In small dabhas in Delhi, meat was just referred to as meat – not mutton or beef. Half meat was the standard menu with a dal makhani to go with two huge tandoori rotis. The reason for the smirk on dabha owner Dharampal’s face was that Delhi was a place where cow slaughter was strictly prohibited. But, liquor drinking in public places was also banned, but Dharampal would help us with huge steel 'glasses’ where the quarter had to be quickly poured and drunk. This concession was available only to those ordering the said special 'half meat.’
I discovered Hauz Rani much later, a quiet Muslim village, tucked in a corner behind Malaviya Nagar (a bastion of Hindus and the BJP) and right cross the road from Press Colony. Madan Lal Khurana was the permanent MP of BJP from Malaviya Nagar. South Delhi had a chain of such mostly Muslim villages forming a contiguity (broken by modern roads and flyovers) spreading from Mohammadpur, Katwaria Sarai, Lado Sarai, Mehrauli, Hauz Rani, Sheikh Sarai, Chirag Dilli, Jahanpanna forest, Badarpur till the stretch reached the Yamuna. In Hauz Rani, there were butcher shops selling beef and three or four restaurants. By beef, we have to strictly understand that it was buffalo meat and not cow or bull. The restaurants were crowded in the evenings and strangers were watched with weary eyes. The server Jaleel invariably asked 'bade ka ya chotte ka?’ Bada meant beef, chotta meant mutton. No half meats here.
I invariably ordered a bhuna (beef pre-roasted before making a curry) and two roomali rotis. Or, a half- biriyani (about one-tenth of a full Biriyani of Kerala). This was much before I discovered Nizamuddin Auliya’s durgah and the hundreds of eateries offering varieties of kebabs and tikkas around it.
I remembered all this when leading an almost vegetarian life in Palakkad and reading about the Center's move to make beef a not-so-easily available commodity through market intervention. Yes, it is cleverly done in a way that would make a Chanakya proud. And, the manner of doing it would undermine a long history of beef eating in India. Only a brahminic mind could conceive of such a thing. This cleverness was in operation in 1950 when an attempt was made to make the ban on cow slaughter a Fundamental Right (of whom was not clear) during the Constituent Assembly’s deliberations. It was Ambedkar who thwarted this move and made it one of the Directive Principles as a compromise.
Now, Dr. Ambedkar knew his history very well. He showed us how in ancient India, cow slaughter and consumption of cow meat was rampant among Hindus as part of their unending sacrifices. Taittiriya Brahmana described even the kind of cows and oxen to be sacrificed for different deities. “Thus, a dwarf ox is to be chosen for sacrifice to Vishnu; a drooping horned bull with a blaze on the forehead to Indra as the destroyer of Vritra; a black cow to Pushan; a red cow to Rudra.” The rise of Buddhism came as a challenge to this with their practice of consuming meat obtained not through deliberate slaughter. As Baba Saheb put it with wry humor, “In a period overridden by ritualism there was hardly a day on which there was no cow sacrifice to which the Brahmin was not invited by some non-Brahmin. For the Brahmin every day was a beef-steak day.”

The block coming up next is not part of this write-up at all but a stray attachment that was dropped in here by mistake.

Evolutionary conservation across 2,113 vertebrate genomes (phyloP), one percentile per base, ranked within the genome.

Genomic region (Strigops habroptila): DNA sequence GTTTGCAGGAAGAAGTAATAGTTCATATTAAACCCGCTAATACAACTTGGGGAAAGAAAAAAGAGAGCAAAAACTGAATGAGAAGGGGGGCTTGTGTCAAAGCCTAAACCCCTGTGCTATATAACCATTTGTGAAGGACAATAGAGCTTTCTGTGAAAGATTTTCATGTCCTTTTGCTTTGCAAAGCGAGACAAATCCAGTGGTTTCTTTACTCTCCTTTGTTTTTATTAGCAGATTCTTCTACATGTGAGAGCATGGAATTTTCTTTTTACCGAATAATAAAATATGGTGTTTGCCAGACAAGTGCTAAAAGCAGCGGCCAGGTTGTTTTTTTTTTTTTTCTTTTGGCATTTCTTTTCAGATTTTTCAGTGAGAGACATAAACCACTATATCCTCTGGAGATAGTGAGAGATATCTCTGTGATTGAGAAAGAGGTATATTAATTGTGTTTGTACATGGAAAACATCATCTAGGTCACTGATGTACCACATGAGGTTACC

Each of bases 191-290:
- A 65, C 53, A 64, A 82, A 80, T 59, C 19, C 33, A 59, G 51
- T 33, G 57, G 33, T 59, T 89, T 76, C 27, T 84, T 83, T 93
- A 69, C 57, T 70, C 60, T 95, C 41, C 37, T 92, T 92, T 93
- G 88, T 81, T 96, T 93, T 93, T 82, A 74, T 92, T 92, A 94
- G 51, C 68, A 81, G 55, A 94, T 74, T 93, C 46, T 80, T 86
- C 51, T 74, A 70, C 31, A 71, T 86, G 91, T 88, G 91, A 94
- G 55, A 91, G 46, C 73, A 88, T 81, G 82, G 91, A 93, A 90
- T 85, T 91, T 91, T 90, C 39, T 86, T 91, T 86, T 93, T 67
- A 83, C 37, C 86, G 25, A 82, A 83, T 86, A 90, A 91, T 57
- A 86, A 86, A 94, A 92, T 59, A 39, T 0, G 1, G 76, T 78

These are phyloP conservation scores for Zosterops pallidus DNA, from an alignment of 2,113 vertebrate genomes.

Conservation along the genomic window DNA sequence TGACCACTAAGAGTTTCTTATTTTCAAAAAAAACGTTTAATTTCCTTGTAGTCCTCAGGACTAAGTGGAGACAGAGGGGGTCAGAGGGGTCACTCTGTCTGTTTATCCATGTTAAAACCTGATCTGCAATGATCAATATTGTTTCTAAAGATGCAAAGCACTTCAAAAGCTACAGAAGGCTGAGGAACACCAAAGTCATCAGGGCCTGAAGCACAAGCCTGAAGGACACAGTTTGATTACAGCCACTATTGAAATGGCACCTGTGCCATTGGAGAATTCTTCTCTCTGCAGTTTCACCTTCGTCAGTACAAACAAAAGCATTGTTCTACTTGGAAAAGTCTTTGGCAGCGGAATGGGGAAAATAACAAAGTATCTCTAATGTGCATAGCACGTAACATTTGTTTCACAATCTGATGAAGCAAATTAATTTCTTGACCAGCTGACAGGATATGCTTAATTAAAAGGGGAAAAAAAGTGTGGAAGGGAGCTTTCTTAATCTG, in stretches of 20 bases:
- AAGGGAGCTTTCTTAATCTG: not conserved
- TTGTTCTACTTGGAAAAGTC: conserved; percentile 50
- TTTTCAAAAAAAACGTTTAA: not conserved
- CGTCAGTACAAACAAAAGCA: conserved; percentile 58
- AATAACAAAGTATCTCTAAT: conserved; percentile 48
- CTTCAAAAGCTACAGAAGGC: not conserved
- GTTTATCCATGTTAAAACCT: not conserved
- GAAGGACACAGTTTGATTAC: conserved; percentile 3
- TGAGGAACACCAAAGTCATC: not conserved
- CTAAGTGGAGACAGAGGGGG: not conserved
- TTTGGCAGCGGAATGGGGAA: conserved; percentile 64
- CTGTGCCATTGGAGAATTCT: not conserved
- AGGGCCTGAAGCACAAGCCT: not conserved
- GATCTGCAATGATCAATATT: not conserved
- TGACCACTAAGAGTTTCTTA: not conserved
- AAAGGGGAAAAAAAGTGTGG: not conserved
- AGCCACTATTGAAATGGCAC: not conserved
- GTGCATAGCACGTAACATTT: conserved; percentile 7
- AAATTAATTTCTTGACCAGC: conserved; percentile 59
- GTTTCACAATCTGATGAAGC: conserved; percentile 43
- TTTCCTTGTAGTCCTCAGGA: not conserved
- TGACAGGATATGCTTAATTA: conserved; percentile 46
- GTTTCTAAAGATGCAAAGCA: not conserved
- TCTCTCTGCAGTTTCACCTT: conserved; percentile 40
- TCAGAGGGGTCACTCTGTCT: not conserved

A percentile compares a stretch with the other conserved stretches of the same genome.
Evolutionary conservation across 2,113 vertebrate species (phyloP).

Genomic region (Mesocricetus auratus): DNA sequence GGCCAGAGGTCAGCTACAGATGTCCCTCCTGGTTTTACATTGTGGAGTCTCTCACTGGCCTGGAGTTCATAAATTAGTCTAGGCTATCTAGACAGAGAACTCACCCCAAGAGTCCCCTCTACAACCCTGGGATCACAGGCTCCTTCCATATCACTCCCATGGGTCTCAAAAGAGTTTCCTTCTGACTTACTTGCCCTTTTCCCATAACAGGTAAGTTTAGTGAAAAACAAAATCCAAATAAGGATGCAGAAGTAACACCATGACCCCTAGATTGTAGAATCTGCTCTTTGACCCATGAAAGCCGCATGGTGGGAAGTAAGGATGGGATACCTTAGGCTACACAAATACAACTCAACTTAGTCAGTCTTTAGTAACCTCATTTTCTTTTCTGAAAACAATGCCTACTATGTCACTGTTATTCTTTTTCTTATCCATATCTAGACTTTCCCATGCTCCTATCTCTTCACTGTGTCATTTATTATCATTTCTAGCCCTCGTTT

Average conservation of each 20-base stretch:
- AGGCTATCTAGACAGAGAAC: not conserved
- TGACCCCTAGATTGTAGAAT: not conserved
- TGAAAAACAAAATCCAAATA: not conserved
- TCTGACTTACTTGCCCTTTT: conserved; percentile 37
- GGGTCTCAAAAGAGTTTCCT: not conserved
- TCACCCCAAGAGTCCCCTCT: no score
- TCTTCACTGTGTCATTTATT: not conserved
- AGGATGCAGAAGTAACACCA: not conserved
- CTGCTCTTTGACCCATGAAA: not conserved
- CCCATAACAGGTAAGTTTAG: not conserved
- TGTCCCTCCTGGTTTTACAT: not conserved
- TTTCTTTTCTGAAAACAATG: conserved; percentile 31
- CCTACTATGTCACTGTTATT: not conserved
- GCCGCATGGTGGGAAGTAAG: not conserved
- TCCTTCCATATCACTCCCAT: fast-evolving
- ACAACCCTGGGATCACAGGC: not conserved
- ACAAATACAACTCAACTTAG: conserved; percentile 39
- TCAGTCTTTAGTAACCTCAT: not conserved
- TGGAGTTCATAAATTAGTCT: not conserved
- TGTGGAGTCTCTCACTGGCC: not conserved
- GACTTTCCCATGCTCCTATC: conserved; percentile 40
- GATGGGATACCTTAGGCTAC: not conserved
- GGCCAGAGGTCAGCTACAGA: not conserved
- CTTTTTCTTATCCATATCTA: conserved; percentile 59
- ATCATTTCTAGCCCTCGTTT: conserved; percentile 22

According to Baba Saheb, the eating of the flesh of the cow was a major boundary between Hindus and Untouchables. Because, as he says, “there is no community which is really an untouchable community which has not something to do with the dead cow. Some eat her flesh, some remove the skin, some manufacture articles out of her skin and bones.”
Brahmins overcame the Buddhist challenge by adopting vegetarianism. The Gupta empire (the golden Hindu era) completely banned cow slaughter in its domain and it is interesting to note that the borders of the Gupta empire more or less coincide with the area in modern India where beef eating is less. Latest surveys by NSSO (a Government body) shows that the largest percentage of beef eaters lives in the states of the entire North East, Jammu and Kashmir, Kerala and West Bengal. The highest percentage is not in a Muslim-dominated state like Kashmir, but Meghalaya where 80% of the population consumes beef. This is the reason why even the BJP leaders in that state are threatening to leave that party.
The 'Preservation, protection and improvement of stock and prevention of animal diseases, veterinary training and practice' is Entry 15 of the State List of the Seventh Schedule of the Constitution, meaning that State Legislatures have exclusive powers to legislate the prevention of slaughter and preservation of cattle. As things stand now, Arunachal Pradesh, Kerala, Meghalaya, Mizoram, Nagaland, Tripura, and Lakshadweep have no legislation at all on cow slaughter.
This is what is being undermined through the Chanakya tantra of banning the sale of cattle in cattle markets for slaughter purpose. Any cattle owner can slaughter at home and sell the flesh, but not sell the cattle in the market. Outwardly, there is no ban on slaughter (like the High Court of Kerala said), but there is a covert ban that works equally efficiently. It is not difficult to see that this covert operation is meant to deliver body blows to Hindutwa’s major enemies – the minorities (largely Muslims- 40% of Muslims consume beef), Dalits (70% of Hindus eating beef are SC/ST) and the regions outside the Gupta empire ( Meghalaya- 80%, Nagaland- 51%, Kerala 25%, Arunachal 25%, Manipur 24%, Mizoram 23%, Assam 21%, West Bengal 18%).
What does all this add up to? Are we back to the Gupta dynasty run by a new emperor? Is Dharampal’s son still able to dish out his `half meat?’Is Jaleel’s son in Hauz Rani still able to serve ` bade ka?’ Or, has the entire village been razed to build some Madan Lal Khurana sports complex?
(Ravi Shanker is a poet, translator and columnist. He is the author of "Architecture of Flesh", a collection of poetry. Views are personal.)